- 4 months worth of living expenses in a high interest online savings account that can be accessed within a few days
- Any additional funds go to a personal investment account with Vanguard and can be accessed by selling stocks if necessary
Save for later by adding this post to your favorite Pinterest board!
Create your savings plan
If you are starting from no plan at all, start tracking your spending, get a feel for where your money goes every month, and then create your budget. This will tell you how much to allocate to debt payoff and savings every month. Then, automate everything!
You should feel like you are living paycheck-to-paycheck, even though you aren’t! Money comes in, then it has a place to go.
If you want a cleaner way to step through this process, with all the info organized step-by-step, check out the 7 Steps to a Financial Clean House email course.
Better yet, check out the Master Your Money Super Bundle which includes the 7 Steps to a Financial Clean House course, along with so many other resources to help you budget, save and organize your finances.
It’s really important to understand that sometimes spending money now will help you save more money down the road. This is one of those products.
#3: Patience and the right mindset
Personal finance is a never ending process.
I have made tremendous headway and I still work on this every single month. There is always room for improvement and adjustment. You WILL make money mistakes along your personal journey. And that is okay!
You WILL go over budget sometimes!
You WILL have unexpected expenses that set you back!
You WILL have months where you say “F-it! I’m spending money on this because it makes me happy!”
You WILL feel defeated sometimes and frustrated that it’s taking too long to achieve your financial goals!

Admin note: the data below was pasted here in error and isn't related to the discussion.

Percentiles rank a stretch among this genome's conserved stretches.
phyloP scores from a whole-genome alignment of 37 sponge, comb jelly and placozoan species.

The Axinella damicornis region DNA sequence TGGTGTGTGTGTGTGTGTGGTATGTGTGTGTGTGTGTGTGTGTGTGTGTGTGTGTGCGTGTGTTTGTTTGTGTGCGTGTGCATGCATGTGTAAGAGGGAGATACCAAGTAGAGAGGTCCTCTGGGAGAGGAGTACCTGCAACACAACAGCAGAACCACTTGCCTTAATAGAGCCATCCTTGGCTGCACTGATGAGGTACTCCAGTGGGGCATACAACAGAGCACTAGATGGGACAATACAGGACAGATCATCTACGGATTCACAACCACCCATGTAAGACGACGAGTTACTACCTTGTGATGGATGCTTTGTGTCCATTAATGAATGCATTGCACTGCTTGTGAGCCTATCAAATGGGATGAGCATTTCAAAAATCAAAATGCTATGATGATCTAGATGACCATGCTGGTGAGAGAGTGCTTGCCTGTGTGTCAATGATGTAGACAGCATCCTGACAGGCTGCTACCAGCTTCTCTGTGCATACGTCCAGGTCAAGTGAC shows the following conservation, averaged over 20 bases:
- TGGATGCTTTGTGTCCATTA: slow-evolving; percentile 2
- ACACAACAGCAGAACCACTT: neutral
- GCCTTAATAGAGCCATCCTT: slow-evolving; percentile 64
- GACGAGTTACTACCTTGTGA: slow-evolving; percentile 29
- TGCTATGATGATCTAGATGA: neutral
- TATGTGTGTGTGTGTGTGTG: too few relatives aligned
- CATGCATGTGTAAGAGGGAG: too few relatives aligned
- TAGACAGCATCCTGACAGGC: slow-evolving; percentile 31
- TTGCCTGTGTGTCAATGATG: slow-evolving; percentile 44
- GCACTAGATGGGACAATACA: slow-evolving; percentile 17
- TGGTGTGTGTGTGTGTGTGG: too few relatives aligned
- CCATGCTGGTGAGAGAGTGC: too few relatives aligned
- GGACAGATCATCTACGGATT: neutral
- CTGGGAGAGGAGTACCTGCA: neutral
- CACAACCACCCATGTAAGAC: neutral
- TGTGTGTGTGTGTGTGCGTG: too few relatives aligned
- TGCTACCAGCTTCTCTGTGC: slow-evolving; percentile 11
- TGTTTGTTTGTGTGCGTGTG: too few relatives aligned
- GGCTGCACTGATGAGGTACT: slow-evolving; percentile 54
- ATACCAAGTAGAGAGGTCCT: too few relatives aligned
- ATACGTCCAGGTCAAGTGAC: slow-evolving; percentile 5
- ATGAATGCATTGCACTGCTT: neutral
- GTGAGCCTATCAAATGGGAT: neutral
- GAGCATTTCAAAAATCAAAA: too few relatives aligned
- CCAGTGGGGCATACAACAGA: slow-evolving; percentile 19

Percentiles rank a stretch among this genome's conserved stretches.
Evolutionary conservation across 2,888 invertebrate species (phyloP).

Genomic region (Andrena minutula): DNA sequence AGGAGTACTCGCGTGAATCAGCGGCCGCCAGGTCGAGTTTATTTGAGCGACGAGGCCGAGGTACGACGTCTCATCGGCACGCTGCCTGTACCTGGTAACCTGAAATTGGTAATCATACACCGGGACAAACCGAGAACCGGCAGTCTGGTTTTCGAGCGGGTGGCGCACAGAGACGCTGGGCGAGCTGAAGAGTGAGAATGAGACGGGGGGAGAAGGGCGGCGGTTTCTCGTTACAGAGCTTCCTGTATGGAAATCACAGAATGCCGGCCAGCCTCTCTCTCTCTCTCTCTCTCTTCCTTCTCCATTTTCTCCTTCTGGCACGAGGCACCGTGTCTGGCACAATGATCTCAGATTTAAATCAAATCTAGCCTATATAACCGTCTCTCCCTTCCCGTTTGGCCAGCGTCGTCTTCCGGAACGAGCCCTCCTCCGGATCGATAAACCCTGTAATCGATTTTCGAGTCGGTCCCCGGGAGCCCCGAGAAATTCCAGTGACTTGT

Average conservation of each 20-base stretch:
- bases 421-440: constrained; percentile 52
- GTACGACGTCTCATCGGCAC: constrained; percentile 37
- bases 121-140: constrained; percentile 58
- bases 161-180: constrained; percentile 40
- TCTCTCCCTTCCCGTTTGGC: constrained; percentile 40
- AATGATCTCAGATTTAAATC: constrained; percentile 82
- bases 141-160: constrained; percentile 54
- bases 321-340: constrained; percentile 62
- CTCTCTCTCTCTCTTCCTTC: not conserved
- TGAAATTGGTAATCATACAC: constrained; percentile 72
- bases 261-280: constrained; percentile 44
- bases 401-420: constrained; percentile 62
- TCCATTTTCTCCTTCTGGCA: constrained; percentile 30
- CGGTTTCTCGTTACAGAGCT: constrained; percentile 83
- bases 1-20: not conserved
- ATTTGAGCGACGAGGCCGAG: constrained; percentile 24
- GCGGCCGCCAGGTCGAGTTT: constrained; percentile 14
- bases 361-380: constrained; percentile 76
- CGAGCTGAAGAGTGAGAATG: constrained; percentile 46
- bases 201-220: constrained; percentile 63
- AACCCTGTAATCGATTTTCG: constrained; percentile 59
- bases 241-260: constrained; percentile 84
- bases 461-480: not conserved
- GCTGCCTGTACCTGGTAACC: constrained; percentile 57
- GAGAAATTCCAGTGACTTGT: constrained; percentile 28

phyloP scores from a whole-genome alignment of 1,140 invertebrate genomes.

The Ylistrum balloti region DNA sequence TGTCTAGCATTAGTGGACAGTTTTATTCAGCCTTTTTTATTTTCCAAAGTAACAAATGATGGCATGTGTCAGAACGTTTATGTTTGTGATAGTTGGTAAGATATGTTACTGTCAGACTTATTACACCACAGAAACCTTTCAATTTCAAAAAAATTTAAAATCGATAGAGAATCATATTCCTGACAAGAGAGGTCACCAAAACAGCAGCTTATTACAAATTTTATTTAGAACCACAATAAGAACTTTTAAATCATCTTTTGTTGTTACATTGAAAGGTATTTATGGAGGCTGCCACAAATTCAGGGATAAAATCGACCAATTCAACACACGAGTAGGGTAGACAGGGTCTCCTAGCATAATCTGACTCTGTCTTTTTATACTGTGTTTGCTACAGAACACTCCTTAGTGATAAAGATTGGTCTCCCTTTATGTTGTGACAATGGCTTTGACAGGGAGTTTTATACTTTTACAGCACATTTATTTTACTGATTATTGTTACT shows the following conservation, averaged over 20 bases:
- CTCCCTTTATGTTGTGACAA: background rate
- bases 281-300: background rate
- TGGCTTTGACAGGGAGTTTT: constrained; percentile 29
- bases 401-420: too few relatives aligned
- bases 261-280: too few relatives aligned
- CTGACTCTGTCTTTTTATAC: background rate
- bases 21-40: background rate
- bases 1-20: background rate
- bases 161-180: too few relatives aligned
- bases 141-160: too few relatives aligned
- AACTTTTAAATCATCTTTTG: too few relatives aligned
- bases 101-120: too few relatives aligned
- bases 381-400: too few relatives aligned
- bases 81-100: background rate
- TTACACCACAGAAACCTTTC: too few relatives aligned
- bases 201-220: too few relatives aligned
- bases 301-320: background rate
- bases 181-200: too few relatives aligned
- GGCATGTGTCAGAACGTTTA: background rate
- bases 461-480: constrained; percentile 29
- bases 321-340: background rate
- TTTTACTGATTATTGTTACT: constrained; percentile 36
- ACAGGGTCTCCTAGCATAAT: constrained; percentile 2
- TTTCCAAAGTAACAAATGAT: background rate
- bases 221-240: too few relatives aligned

This is all okay! Learning to manage your money and achieve your personal financial goals is a marathon, not a sprint.
The important thing is that you give yourself the grace to learn.
Learn from your mistakes, learn how to make improvements. And be patient because this is a marathon.
It will take time. Be patient, celebrate the small wins along your journey, and keep that marathon mindset that you WILL make progress and you WILL achieve your goals. Just. Keep. Going.
- Download the checklist
- Write down 5 reasons why you need an emergency fund. Include how your life will be different once you have a solid emergency fund and why it is so important to you achieve this financial goal.
- Map out your plan to save money for your emergency fund. Do you need more tools and education? Do you need to track your money create a budget? Get detailed here and figure out how you will free up the extra money and start setting it aside for this specific purpose.
- Be patient. Be kind to yourself through this process. Keep your why front and center so you can stay motivated and maintain the right mindset that this is important, you can do this, and it will take time. This is a marathon, you will make mistakes, but you can keep going.